Geneviève Medow Jenkins Makes Dreamy Art

05.02.2017 Uncategorized
Nikki Bostwick
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We recently connected with local artist, Geneviève Medow Jenkins to learn more about her creative vision and influences. Her recent series, Soft Dreamscapes is a collaboration between her and friends Elena Stonaker (Artist), Anna Lands (Stylist), Anna Schilling (Stylist and Makeup Artist) and Sara Cath (Model, M Model Management). After seeing it we knew we needed to learn more about this ethereal and talented artist who equates her soul to a “baby grandma with a deep voice.” Read on to get to know the fascinating Geneviève:

Where does your creativity come from?

That’s an interesting question, because I used to think ‘creativity’ was a bad word. As a kid, adults would often call me “creative” almost in lieu of “correct” or “that’s right!” I think my creativity is as deep and old as I am. It’s ancient. I was born in a place with no television, on the mountains by the sea, so most of who I am is a reflection of my upbringing in Big Sur. My mom likes to tell this story of how she went running early one morning and when she approached our dirt road, to her horror, she saw me standing at the top, completely naked having painted my whole body in color in her absence. She was concerned that the paint was toxic, but otherwise, she was entertained. It wasn’t much different from the workshops she taught at Esalen Institute, in which she would convince 30 people to cover their naked bodies in mud and run across the property of the Institute. So a lot of my creativity stems from that as well, from growing up at Esalen.

What are your thoughts on being an artist in today’s world?

‘Artist’ is such a vague concept. Everything can be an art. Dentistry is an art– the sculpture and maintenance of a piece of work: teeth. Cooking is an art, and plating it is another. Doing massage and bodywork is an art. I think that being an ‘artist’ is something that is inherent to living well; it’s the application of your personal self into your craft. I think if everyone was willing to weave their emotional and personal world into their work, people would find more passion and purpose in what they do. ‘Artists’ are the people who do that.

What art movements or artists would you say influence your work most?

I got my degree in Linguistics, so I ended up studying a lot of cultures and living in a few countries. When I lived in Barcelona, I fell in love with the surrealists like Luis Buñuel, Federico García Lorca, René Magritte, Dalí and Pedro Almodóvar. When I lived in Berlin, it was Bauhaus. Gertrud Arndt and her husband Arnold made me believe that love and art could cohabitate. I saw this exhibit that displayed their wedding vows: wine-stained and water-run ink that I imagined fell from tears of laughter– making promises to each other about art and love that felt so inherent to what I yearned for. She also did photography, often of women and friends. My photography, film and curation always interweaves friendship, mostly female friendship, and feelings. Gertrude Stein and her salons inspired me to start my book club. My boyfriend makes music and he is working on some classical projects that influence my work. The songs he’s writing make me want to create pieces and environments for them to inhabit, like this fashion film we are working on together.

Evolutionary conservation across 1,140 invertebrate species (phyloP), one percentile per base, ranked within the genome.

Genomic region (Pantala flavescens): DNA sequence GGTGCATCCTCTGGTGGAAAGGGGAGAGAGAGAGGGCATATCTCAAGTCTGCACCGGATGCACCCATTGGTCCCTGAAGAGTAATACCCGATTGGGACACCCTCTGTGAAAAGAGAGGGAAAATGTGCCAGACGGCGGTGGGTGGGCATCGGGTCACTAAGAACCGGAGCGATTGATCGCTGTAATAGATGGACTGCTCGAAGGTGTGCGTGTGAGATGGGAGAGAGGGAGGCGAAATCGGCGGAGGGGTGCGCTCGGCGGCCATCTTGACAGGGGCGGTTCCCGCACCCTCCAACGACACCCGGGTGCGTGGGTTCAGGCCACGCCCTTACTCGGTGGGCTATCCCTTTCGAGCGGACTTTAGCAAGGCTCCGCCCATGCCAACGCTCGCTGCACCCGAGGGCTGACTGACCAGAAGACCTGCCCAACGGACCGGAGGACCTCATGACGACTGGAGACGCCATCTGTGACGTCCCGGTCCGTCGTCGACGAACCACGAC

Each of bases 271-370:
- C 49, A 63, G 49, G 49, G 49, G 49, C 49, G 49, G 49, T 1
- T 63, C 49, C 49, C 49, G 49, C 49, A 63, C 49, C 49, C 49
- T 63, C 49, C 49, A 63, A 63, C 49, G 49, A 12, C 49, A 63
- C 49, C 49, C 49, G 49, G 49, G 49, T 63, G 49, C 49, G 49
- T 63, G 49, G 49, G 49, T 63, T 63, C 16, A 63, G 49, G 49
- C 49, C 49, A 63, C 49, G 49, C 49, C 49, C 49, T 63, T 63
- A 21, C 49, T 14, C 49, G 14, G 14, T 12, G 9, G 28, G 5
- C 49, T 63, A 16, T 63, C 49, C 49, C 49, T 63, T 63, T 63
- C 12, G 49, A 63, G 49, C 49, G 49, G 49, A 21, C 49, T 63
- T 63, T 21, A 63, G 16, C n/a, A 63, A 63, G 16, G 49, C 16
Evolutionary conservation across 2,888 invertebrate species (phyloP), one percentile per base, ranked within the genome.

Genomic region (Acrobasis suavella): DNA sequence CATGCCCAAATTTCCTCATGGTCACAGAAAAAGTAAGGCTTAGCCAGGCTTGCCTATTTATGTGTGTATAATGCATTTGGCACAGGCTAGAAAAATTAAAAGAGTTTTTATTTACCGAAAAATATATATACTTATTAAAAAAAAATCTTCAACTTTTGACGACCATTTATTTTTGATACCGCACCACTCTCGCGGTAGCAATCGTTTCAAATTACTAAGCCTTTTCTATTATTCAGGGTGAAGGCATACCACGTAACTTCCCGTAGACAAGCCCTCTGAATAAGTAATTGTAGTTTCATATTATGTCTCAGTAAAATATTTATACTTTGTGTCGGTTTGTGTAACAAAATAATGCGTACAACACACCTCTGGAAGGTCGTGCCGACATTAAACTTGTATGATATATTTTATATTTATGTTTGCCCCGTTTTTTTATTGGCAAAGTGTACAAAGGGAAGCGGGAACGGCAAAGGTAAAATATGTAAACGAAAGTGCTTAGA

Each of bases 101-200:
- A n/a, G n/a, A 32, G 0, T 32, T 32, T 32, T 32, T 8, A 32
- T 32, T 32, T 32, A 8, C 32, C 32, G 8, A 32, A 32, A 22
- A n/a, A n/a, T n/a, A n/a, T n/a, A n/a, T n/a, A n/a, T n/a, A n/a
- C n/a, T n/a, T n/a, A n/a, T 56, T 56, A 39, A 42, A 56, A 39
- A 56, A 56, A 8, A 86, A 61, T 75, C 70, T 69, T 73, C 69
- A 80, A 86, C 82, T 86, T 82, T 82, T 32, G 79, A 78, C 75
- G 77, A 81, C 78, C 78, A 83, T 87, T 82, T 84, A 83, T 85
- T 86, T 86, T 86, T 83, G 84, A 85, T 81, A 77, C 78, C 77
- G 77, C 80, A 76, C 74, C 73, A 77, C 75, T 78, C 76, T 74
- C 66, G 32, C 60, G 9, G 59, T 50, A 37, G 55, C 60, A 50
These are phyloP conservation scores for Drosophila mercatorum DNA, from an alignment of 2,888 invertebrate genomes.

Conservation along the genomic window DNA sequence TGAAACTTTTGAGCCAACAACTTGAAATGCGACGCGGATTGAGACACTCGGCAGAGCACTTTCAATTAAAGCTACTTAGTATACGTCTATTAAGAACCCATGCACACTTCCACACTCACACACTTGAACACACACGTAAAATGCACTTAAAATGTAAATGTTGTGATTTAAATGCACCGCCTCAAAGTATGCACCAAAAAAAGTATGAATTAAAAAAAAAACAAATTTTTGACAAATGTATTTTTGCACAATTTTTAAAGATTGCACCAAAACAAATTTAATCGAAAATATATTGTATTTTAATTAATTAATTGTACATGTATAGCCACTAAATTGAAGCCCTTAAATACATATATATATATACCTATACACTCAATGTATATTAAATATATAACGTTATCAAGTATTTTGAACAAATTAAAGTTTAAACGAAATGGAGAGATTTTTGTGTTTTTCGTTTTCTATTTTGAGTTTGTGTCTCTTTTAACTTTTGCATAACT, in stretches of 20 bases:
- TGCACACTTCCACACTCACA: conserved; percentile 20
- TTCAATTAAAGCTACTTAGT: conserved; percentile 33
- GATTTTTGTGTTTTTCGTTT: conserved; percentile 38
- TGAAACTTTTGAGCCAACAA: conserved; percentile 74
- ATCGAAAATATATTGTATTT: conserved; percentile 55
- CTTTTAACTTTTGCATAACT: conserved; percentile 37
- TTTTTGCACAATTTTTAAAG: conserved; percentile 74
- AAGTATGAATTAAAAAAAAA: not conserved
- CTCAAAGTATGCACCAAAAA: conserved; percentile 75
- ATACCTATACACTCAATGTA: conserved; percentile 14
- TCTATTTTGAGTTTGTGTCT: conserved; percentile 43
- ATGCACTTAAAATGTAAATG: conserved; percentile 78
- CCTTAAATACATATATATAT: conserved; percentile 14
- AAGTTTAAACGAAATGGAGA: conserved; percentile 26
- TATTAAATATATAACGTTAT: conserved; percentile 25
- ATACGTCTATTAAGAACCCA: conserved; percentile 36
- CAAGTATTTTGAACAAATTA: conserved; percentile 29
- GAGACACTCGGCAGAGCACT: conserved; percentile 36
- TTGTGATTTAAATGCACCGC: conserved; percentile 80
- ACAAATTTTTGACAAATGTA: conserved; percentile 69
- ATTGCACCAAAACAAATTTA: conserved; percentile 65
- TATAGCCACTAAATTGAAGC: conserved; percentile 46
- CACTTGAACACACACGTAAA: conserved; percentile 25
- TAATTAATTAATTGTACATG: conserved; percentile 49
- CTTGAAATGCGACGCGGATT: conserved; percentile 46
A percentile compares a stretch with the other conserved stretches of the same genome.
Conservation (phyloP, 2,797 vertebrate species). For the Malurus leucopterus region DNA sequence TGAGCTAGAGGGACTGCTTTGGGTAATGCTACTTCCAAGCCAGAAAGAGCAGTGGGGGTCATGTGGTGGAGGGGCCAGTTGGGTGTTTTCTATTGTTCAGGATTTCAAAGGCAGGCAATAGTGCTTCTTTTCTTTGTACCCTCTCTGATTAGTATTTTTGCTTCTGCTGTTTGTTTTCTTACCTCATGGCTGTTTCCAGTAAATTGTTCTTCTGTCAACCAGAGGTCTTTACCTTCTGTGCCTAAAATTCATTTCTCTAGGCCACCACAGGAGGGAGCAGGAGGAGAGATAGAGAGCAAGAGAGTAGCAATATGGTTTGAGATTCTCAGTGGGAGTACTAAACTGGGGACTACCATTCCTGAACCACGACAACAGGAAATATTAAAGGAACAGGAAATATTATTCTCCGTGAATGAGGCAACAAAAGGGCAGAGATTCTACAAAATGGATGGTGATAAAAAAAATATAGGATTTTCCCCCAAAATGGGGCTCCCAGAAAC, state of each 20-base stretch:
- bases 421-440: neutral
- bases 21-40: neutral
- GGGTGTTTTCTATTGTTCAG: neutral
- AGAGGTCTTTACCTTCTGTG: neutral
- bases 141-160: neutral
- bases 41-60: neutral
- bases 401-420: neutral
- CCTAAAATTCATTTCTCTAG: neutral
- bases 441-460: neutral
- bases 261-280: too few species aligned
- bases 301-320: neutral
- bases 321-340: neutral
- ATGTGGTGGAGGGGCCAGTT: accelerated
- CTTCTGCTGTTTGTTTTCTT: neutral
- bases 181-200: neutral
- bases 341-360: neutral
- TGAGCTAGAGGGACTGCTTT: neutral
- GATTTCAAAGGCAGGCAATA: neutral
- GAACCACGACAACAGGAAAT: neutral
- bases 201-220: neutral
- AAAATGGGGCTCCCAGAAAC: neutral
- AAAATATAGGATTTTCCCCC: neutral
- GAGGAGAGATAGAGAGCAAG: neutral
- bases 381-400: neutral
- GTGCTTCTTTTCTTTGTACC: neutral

How did you feel when you created Soft Dreamscapes?

Blessed to be with other creatures who understand the difficulties in traversing multiple worlds at the same time, and reverence for my co-creators. I love to witness the way Elena Stonaker turns her inner world inside out in her soft sculptures. My stylist, Anna Schilling, is such a secret alien, and they collaborated in altering one of the looks that fit this incarnation of our model, Sara. We wanted to recreate the teenage self experiencing that magical time when a part of you is dying and being born at the same time, while still holding on to childhood. Something I see in all of us is that we maintain our inner child. I love bringing people together who really see authentic glimmers of each other in themselves and, whatever that authenticity is, shines through in the work. I think we achieved it.

How do you personally relate to and connect with the series?

I played with my Barbies a lot longer than other girls my age. I remember in the 3rd grade, it was my secret. I think that’s how I relate to Elena’s art, and what I wanted to capture. I still sleep with a giant fish pillow at night, and I think there’s something sweet about that– the comfort of a pleasure so innocent, and otherworldly. We each create worlds in our mind– other worlds, private worlds– and there is this apathy towards the ‘reality’ that I wanted to capture in contrast. It’s in the way she looks at the camera.

What other forms of self expression and creativity do you gravitate towards?

Outside of photography, I am interested in filmmaking, curating live experiences and writing prose or poetry. I like to make collages and felt hamburgers too. Sometimes my boyfriend and I write fake songs together. I love to dance to Caribbean music, curate good dinner parties and get stuck in accents and characters. There are so many forms of expression… even down to the way I dress.

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